Vice chairperson of Namibia Petroleum Operators Association (NAMPOA) Bridget Venner last week stated that over N$30 billion has been spent in the country by foreign investors since independence.
About N$4 billion has been spent in the past six years alone in the search for the ever-elusive black gold.
NAMPOA is an association of oil companies operating in Namibia and functions as an interface between the industry, government and society at large.
“Post-independence through the year 2020, there were 21 wells drilled with no commercial discovery. Companies have invested billions of dollars in exploration activities, but there has been no commercial discovery since independence,” she said while addressing an information workshop on the Namibian oil and gas industry.
Venner stated in 2021, there has been a significant increase in exploration interests, both offshore and onshore. She added that there are currently 32 exploration licences (20 operators), three reconnaissance licences, and one production licence in the country.
However, the chairperson believes recent activity highlights the potential for commercial oil and gas developments. Thus far, the Kudu Gas field is the only hydrocarbon discovery in Namibia with plans underway for a gas to power development. Both Shell and Total recently announced oil discoveries and for this appraisal, activities are ongoing to determine commercial viability. In the meanwhile, ReconAfrica is continuing with its exploration activities in the northeast of the country.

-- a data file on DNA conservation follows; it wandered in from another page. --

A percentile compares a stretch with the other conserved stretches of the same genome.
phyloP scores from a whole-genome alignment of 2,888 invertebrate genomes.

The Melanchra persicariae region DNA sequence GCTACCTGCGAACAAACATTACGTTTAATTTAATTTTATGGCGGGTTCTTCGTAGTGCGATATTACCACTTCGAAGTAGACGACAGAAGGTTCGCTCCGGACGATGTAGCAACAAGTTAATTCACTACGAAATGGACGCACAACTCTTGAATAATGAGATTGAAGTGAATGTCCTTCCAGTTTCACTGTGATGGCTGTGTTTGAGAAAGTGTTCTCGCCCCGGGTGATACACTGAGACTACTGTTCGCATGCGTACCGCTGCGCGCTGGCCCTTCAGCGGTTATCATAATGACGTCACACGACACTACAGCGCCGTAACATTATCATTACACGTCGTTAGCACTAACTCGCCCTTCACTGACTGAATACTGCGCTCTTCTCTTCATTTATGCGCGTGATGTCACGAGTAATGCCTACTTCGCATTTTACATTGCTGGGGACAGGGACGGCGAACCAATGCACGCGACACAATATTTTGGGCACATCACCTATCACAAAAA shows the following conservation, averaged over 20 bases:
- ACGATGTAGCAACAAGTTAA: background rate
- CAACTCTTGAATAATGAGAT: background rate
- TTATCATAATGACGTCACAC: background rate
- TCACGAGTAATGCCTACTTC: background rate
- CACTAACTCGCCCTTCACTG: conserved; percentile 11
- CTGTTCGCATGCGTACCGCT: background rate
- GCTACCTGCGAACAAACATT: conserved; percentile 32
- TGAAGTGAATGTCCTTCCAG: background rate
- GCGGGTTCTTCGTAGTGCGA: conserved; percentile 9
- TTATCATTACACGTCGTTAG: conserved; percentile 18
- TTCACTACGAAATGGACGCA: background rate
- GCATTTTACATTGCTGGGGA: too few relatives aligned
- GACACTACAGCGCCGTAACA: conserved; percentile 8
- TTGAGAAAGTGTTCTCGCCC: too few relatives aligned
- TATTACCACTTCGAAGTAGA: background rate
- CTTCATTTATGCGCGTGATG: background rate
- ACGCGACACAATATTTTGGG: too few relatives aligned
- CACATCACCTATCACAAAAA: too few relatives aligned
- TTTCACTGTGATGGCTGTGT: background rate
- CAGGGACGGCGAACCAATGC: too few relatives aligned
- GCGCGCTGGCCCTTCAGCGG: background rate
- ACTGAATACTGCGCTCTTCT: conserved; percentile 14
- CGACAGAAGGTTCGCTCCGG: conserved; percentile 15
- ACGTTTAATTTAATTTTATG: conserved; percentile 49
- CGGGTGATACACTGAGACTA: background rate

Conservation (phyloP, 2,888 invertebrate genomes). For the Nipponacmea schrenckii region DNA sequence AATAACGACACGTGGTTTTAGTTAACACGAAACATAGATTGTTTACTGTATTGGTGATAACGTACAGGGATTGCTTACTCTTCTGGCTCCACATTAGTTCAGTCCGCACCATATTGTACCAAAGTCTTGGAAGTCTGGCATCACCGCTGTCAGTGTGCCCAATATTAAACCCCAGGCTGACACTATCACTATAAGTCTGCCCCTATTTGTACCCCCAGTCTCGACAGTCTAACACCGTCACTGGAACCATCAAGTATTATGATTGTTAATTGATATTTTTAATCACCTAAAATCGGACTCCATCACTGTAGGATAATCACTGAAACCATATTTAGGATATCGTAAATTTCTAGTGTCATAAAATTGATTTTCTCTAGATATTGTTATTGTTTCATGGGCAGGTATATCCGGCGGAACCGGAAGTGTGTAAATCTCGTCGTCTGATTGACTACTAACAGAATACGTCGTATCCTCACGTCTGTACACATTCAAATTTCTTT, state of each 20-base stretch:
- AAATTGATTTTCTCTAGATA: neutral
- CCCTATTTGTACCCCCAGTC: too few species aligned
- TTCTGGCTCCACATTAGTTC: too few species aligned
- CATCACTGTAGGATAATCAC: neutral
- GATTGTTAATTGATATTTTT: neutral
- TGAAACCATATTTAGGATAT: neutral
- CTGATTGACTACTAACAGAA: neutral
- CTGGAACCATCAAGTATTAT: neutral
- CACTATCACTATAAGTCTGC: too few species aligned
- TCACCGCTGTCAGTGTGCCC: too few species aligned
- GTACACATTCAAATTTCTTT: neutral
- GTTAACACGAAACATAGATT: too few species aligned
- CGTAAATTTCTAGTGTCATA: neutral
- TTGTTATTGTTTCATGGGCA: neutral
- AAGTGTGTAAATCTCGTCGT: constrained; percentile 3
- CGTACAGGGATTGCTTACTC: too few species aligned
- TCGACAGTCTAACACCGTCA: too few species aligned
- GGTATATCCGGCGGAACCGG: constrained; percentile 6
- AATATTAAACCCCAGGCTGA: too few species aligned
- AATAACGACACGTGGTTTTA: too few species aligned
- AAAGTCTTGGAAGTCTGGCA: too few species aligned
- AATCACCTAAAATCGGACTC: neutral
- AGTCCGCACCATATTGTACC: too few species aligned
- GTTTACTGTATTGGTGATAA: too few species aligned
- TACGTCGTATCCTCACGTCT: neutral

Commenting on Namibia fiscal prospects, Venner explained that under Namibian petroleum agreements (PAs) the government is entitled to receive a share of any successful project once production has started. The PA stipulate a range of 55% to 66% for government take, including the National Petroleum Corporation of Namibia’s (Namcor) share.
“A large offshore oil development could result in billions in income for the Namibian government over the production life of the field. But government policies are key to achieving this success,” Venner emphasised.
At the same event, Aune Amutenya, a chief geoscientist at the mines and energy ministry, shared the same sentiments in her presentation, saying favourable economic and fiscal policies are perfect for attracting investment. In this regard, she stated any successful oil and gas industry development will greatly benefit Namibia.
“The development of oil and gas will increase the State’s income through rights rentals, payment of taxes and royalties, creation of employment opportunities through short- and long-term contracts, export revenue, and energy security,” Amutenya noted.